The Euphoric Alchemy of Botanical Beverages

Brain in lifebuoy isolated.
Brain in lifebuoy isolated.

For many of us, a glass of wine at the end of the day or a few beers on a Friday evening act as a line of demarcation: on the one side, lie work, stress, and responsibilities; and on the other lie home, relaxation, and self-care. And given that an alcoholic beverage is so much more than the sum of its physical parts, who can blame those who enjoy what it represents almost as much as the buzz it offers. So it is with some interest that we learned of a shift that is taking place. Whether it’s current enthusiasm for all things wellness-based – from activated charcoal to vitamin IV drips (we couldn’t find an example for ‘Z’) – or that consumers wiser than this writer now accept that a celebratory ushering in of the weekend is just not worth the subsequent hangover, the fact is that people are looking to other beverages to mark the start of downtime.

But let’s be honest for a moment. Does a seltzer water with a twist of cranberry really cut it? And just how many glasses of orange juice can you really down in an evening before your internal organs need a floatation device? And for those of us without a medical reason to abstain from alcohol, the utter lack of a buzz from juices, fizzy waters, or sodas is, frankly, a buzz killer. So what’s a person to do? Fortunately perhaps a solution may be at hand – have you ever tried Kin?

By definition, nootropic is a compound that increases mental functions including memory, motivation, concentration, and attention.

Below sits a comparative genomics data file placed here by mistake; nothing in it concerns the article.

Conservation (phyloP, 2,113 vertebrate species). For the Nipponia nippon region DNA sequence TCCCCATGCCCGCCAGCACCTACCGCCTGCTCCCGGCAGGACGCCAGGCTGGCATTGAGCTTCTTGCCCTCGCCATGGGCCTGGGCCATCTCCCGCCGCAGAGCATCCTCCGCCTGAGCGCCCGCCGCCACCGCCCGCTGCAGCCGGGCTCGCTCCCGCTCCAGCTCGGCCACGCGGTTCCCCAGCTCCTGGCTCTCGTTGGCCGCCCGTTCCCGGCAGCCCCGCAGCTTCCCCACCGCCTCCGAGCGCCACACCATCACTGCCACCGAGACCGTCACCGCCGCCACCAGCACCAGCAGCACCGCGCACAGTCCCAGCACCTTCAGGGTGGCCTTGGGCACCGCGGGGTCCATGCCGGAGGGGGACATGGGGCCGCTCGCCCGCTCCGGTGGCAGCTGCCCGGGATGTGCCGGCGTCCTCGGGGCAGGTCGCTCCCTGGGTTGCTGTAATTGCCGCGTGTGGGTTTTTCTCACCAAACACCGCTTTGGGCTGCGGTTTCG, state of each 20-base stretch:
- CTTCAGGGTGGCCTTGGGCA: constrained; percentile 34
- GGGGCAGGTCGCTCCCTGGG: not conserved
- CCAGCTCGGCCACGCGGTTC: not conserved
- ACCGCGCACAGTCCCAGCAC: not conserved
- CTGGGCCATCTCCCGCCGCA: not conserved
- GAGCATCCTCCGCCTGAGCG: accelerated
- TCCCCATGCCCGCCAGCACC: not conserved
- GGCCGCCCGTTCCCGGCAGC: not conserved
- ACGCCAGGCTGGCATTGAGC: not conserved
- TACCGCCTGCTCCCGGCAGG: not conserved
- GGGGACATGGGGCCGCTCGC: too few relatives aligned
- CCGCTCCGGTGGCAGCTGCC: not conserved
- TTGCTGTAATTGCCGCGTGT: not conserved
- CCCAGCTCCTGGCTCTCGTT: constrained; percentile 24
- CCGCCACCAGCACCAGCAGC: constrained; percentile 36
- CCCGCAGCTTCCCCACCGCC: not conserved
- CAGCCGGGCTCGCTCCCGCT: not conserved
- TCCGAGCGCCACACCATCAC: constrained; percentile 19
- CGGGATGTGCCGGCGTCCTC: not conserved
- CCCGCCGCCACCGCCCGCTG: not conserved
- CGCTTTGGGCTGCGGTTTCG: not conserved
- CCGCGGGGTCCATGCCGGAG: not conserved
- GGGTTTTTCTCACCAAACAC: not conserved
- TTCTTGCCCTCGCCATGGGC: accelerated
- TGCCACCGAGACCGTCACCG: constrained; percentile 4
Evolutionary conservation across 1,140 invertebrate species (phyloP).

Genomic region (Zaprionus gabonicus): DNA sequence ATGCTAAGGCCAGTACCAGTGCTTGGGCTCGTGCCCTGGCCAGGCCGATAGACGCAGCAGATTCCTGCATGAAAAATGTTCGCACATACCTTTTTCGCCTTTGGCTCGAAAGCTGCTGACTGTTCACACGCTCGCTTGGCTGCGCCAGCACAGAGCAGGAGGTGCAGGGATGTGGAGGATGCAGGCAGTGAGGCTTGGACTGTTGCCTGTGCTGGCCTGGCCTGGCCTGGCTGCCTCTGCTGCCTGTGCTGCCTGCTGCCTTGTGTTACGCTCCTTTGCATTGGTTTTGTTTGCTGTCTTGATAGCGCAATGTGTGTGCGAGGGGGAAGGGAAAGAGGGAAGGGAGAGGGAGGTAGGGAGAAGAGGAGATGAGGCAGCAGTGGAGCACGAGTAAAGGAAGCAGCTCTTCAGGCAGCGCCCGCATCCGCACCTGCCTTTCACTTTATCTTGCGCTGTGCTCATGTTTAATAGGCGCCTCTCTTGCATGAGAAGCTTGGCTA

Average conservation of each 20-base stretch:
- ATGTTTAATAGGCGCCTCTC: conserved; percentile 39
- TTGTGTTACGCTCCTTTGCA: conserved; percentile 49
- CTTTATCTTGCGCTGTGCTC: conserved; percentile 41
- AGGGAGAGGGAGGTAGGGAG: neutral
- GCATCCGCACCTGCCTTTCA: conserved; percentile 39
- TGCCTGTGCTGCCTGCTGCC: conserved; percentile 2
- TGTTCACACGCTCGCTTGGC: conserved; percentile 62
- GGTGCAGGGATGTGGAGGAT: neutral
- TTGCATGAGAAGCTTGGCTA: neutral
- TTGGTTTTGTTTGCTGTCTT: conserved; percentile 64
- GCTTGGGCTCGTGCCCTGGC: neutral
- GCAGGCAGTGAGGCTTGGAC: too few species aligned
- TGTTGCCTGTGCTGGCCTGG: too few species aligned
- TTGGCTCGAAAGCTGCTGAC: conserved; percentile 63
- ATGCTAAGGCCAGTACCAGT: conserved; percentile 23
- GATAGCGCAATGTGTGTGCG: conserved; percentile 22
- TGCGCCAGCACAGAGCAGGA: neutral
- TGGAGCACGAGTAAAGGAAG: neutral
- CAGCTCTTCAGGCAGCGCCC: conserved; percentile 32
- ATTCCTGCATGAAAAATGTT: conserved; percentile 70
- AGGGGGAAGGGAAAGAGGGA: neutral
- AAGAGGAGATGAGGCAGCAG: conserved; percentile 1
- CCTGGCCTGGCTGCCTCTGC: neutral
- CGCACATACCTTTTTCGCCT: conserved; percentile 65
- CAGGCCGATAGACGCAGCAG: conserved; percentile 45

Kin Euphorics is a line of non-alcoholic beverages which make daringly grand claims. Created with the promise of ‘bring[ing] us back to bliss on a cellular level’ the product aims to balance the body’s hormonal response to stress through the use of adaptogens, nootropics, and botanicals.(1) As you will recall from our earlier article ‘How Putting the Fun into Fun-ctional Foods May Lead to Brand Confusion’, adaptogens are herbal compounds that have been used in traditional medicine for centuries to help the body to resist the physical effects of stress. Working on many systems of the body – from the adrenals to the metabolism – adaptogens such as eleuthero, ashwagandha, and rhodiola are used to treat insomnia, chronic fatigue, and mild depression, as well as to improve heart health and brain function. But what are nootropics? We were unsure so consulted the National Institutes of Health for clarification and apparently nootropics are defined as ‘well-known compounds or supplements that enhance the cognitive performance. They work by increasing the mental function such as memory, creativity, motivation, and attention.’(2) In fact, according to an article by Noor Azuin Suliman, ‘Establishing Natural Nootropics: Recent Molecular Enhancement Influenced by Natural Nootropic,’ published in the NIH’s US National Library of Medicine, these so-called ‘smart drugs’ are  ‘responsible for the enhancement of mental performance. By definition, nootropic is a compound that increases mental functions including memory, motivation, concentration, and attention. There are two different nootropics: synthetic, a lab created compound such as Piracetam, and notable natural and herbal nootropics, such as Ginkgo biloba and Panax quinquefolius (American Ginseng).’(3) Acting as a vasodilator, nootropics increase blood flow to the brain at the same time as bringing an increase of nutrients and decreasing inflammation. According to Suliman et al, natural nootropics have been demonstrated to increase dopamine levels, enhance the uptake of choline, and ‘act as a positive allosteric modulator for acetylcholine or glutamate receptor.’(4)